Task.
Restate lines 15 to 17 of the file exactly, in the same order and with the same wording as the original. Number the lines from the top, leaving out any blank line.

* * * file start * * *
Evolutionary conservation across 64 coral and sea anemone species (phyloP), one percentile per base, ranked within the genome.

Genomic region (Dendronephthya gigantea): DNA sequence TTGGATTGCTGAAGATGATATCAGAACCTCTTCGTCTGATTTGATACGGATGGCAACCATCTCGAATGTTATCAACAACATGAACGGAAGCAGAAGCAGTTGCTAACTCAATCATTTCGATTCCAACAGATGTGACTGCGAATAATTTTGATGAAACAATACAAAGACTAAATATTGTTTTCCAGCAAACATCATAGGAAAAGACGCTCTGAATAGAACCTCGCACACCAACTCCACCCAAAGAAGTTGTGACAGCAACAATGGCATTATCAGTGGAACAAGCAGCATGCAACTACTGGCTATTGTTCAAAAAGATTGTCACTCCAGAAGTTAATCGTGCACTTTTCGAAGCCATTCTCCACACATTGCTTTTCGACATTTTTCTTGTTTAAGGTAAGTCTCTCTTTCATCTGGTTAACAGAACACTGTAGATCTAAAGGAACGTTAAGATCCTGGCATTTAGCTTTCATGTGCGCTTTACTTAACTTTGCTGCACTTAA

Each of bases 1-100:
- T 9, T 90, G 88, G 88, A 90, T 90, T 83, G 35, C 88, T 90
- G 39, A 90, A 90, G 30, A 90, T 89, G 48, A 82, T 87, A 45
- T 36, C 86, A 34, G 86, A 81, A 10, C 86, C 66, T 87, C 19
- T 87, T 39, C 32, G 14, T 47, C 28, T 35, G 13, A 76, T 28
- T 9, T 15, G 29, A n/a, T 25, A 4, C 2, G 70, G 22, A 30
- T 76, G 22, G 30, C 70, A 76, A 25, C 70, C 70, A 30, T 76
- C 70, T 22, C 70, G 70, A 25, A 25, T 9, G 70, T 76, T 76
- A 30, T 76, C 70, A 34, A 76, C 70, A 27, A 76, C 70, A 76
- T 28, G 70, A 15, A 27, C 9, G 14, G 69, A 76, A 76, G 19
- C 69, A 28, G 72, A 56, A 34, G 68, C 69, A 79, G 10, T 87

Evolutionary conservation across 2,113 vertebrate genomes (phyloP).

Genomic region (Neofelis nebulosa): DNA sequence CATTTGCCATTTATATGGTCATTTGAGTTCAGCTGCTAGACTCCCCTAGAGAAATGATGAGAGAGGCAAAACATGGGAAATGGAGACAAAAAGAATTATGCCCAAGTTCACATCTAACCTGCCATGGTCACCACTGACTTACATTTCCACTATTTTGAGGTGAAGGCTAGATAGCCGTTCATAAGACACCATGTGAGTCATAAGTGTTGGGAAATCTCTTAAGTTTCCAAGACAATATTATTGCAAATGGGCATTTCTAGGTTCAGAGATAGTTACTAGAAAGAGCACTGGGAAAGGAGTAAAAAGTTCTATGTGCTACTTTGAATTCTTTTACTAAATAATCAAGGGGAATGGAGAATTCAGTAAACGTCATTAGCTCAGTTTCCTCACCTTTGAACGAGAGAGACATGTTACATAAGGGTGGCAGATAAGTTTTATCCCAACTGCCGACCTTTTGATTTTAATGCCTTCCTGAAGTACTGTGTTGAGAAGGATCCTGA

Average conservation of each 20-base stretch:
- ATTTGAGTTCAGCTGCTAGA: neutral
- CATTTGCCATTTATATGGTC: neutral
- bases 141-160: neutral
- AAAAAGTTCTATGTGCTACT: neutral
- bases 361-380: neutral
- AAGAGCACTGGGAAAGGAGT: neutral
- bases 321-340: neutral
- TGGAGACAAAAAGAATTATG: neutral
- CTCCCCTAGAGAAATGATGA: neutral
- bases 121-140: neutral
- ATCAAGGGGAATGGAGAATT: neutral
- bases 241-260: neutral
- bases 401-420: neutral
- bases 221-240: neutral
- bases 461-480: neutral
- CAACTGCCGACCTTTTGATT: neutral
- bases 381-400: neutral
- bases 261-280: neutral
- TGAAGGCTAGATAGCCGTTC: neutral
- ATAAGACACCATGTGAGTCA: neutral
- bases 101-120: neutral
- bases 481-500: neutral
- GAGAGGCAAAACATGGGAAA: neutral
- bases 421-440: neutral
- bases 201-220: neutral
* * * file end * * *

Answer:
Genomic region (Neofelis nebulosa): DNA sequence CATTTGCCATTTATATGGTCATTTGAGTTCAGCTGCTAGACTCCCCTAGAGAAATGATGAGAGAGGCAAAACATGGGAAATGGAGACAAAAAGAATTATGCCCAAGTTCACATCTAACCTGCCATGGTCACCACTGACTTACATTTCCACTATTTTGAGGTGAAGGCTAGATAGCCGTTCATAAGACACCATGTGAGTCATAAGTGTTGGGAAATCTCTTAAGTTTCCAAGACAATATTATTGCAAATGGGCATTTCTAGGTTCAGAGATAGTTACTAGAAAGAGCACTGGGAAAGGAGTAAAAAGTTCTATGTGCTACTTTGAATTCTTTTACTAAATAATCAAGGGGAATGGAGAATTCAGTAAACGTCATTAGCTCAGTTTCCTCACCTTTGAACGAGAGAGACATGTTACATAAGGGTGGCAGATAAGTTTTATCCCAACTGCCGACCTTTTGATTTTAATGCCTTCCTGAAGTACTGTGTTGAGAAGGATCCTGA

Average conservation of each 20-base stretch:
- ATTTGAGTTCAGCTGCTAGA: neutral